Since coal companies are required to pay severance taxes once the minerals are unearthed, accurately calculating the volume of those coal stockpiles are extremely important. If you overestimate the size of the pile, the company ends of paying more in taxes.
As a result, Rohrer’s calculations taken from drones, at times, ended up saving coal companies hundreds of thousands of dollars. In one case, at a large coal stockpile in McDowell County, which she and her pilot affectionately named “the beast,” GEO-RHEA was able to show that there was actually 30,000 cubic yards less of coal than what they surveyors had estimated previously.
“They were paying more severance tax based on the manual process than doing it with the drone,” Rohrer said.
As the global coal markets have declined, however, so too have calls from coal companies that are seeking the company’s services. But that market shift hasn’t been the only roadblock that they have hit.
When Rohrer and Skaff started out, both had trouble finding lenders willing to finance their proposed business strategies. With little collateral, many of the banks in the region, at first, were averse to lending to companies that were seeking to commercialize drone operations.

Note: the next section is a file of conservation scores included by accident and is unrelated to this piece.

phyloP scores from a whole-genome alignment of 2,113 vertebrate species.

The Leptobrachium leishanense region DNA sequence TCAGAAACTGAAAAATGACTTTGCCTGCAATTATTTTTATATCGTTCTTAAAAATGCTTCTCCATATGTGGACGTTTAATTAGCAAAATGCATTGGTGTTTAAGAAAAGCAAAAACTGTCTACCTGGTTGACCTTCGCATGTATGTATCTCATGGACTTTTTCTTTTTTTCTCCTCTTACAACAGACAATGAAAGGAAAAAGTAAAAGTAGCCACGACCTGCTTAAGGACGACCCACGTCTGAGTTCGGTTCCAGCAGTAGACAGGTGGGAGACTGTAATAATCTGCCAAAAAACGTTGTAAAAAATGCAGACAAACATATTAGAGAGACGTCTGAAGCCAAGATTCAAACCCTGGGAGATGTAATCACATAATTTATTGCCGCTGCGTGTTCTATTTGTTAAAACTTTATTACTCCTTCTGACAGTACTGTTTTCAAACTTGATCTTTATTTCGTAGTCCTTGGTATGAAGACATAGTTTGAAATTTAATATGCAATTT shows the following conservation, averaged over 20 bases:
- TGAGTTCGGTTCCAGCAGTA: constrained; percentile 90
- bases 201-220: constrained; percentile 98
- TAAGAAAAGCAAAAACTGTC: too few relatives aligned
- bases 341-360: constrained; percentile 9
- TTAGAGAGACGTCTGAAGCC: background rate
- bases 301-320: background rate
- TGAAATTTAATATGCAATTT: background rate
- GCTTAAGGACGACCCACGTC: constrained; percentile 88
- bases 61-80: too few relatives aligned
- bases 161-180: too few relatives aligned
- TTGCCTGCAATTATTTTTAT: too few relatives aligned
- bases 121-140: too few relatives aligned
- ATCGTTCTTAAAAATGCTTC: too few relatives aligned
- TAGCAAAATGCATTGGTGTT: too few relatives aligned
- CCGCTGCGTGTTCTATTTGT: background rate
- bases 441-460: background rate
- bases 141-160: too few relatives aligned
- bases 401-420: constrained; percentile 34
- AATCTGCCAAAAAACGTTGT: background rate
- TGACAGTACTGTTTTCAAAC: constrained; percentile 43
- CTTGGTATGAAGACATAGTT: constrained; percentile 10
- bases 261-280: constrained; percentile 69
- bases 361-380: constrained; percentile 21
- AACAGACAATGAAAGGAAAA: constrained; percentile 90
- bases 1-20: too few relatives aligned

“Drones were very new technology in their application and the banks couldn’t see it,” Rohrer said.
At one point, a deal that would have allowed Skaff to purchase a cell-phone tower construction and maintenance firm from Pittsburgh to compliment their planned drone operations fell through because he couldn’t find a lender willing to complete the deal in time.
That failure stopped him from moving that operation and its 53 jobs to Charleston, he said.
That hasn’t stopped Skaff and Rhorer. They still believe there is a huge opportunity to grow their business in West Virginia and surrounding states.
“We are taking the risk,” Skaff said. “My goodness, we are developing an industry that is still in its infant stages here in West Virginia and nationally.”
They only have four full-time staff members currently, including themselves and two trained pilots, but if they can find recurring industrial clients, they expect to hire more pilots, professional engineers and other technical staff in the future.
“The goal and the hope is that we will have people to employ in West Virginia,” Rohrer said. “If you can learn, if you are technically inclined and you’ve got the right attitude, we can teach you how to do it.”